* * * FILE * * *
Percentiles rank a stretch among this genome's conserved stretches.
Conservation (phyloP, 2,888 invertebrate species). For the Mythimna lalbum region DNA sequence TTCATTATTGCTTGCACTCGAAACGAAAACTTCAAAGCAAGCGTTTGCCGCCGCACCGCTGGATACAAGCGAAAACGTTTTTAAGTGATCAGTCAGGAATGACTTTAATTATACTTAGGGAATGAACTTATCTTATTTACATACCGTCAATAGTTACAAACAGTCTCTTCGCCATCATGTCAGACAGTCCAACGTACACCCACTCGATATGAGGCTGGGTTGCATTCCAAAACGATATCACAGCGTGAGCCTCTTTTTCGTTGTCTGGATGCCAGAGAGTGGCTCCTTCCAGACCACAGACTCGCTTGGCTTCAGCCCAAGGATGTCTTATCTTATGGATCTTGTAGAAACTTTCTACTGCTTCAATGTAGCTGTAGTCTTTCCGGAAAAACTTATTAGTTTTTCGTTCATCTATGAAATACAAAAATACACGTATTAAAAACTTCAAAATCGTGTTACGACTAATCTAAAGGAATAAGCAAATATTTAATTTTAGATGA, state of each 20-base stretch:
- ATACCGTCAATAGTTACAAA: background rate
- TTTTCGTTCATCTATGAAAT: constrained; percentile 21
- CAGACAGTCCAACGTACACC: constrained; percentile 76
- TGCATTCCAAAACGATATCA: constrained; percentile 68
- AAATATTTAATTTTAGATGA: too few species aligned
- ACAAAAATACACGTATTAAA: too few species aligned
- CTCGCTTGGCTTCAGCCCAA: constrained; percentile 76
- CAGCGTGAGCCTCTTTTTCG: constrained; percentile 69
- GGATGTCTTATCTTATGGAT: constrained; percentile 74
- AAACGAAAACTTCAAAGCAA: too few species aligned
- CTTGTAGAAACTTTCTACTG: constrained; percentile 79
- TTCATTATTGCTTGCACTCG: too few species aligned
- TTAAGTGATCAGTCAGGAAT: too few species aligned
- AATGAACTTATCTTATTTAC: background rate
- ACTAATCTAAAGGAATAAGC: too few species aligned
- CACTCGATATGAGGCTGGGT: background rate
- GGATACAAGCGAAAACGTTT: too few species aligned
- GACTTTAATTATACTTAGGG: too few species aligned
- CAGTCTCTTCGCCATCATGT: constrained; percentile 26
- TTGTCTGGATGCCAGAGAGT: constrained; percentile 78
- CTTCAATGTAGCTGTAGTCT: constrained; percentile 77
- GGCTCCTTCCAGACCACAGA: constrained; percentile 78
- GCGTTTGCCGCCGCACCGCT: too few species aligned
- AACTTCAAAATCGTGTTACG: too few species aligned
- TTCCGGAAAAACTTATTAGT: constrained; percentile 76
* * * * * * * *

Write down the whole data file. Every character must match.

Percentiles rank a stretch among this genome's conserved stretches.
Conservation (phyloP, 2,888 invertebrate species). For the Mythimna lalbum region DNA sequence TTCATTATTGCTTGCACTCGAAACGAAAACTTCAAAGCAAGCGTTTGCCGCCGCACCGCTGGATACAAGCGAAAACGTTTTTAAGTGATCAGTCAGGAATGACTTTAATTATACTTAGGGAATGAACTTATCTTATTTACATACCGTCAATAGTTACAAACAGTCTCTTCGCCATCATGTCAGACAGTCCAACGTACACCCACTCGATATGAGGCTGGGTTGCATTCCAAAACGATATCACAGCGTGAGCCTCTTTTTCGTTGTCTGGATGCCAGAGAGTGGCTCCTTCCAGACCACAGACTCGCTTGGCTTCAGCCCAAGGATGTCTTATCTTATGGATCTTGTAGAAACTTTCTACTGCTTCAATGTAGCTGTAGTCTTTCCGGAAAAACTTATTAGTTTTTCGTTCATCTATGAAATACAAAAATACACGTATTAAAAACTTCAAAATCGTGTTACGACTAATCTAAAGGAATAAGCAAATATTTAATTTTAGATGA, state of each 20-base stretch:
- ATACCGTCAATAGTTACAAA: background rate
- TTTTCGTTCATCTATGAAAT: constrained; percentile 21
- CAGACAGTCCAACGTACACC: constrained; percentile 76
- TGCATTCCAAAACGATATCA: constrained; percentile 68
- AAATATTTAATTTTAGATGA: too few species aligned
- ACAAAAATACACGTATTAAA: too few species aligned
- CTCGCTTGGCTTCAGCCCAA: constrained; percentile 76
- CAGCGTGAGCCTCTTTTTCG: constrained; percentile 69
- GGATGTCTTATCTTATGGAT: constrained; percentile 74
- AAACGAAAACTTCAAAGCAA: too few species aligned
- CTTGTAGAAACTTTCTACTG: constrained; percentile 79
- TTCATTATTGCTTGCACTCG: too few species aligned
- TTAAGTGATCAGTCAGGAAT: too few species aligned
- AATGAACTTATCTTATTTAC: background rate
- ACTAATCTAAAGGAATAAGC: too few species aligned
- CACTCGATATGAGGCTGGGT: background rate
- GGATACAAGCGAAAACGTTT: too few species aligned
- GACTTTAATTATACTTAGGG: too few species aligned
- CAGTCTCTTCGCCATCATGT: constrained; percentile 26
- TTGTCTGGATGCCAGAGAGT: constrained; percentile 78
- CTTCAATGTAGCTGTAGTCT: constrained; percentile 77
- GGCTCCTTCCAGACCACAGA: constrained; percentile 78
- GCGTTTGCCGCCGCACCGCT: too few species aligned
- AACTTCAAAATCGTGTTACG: too few species aligned
- TTCCGGAAAAACTTATTAGT: constrained; percentile 76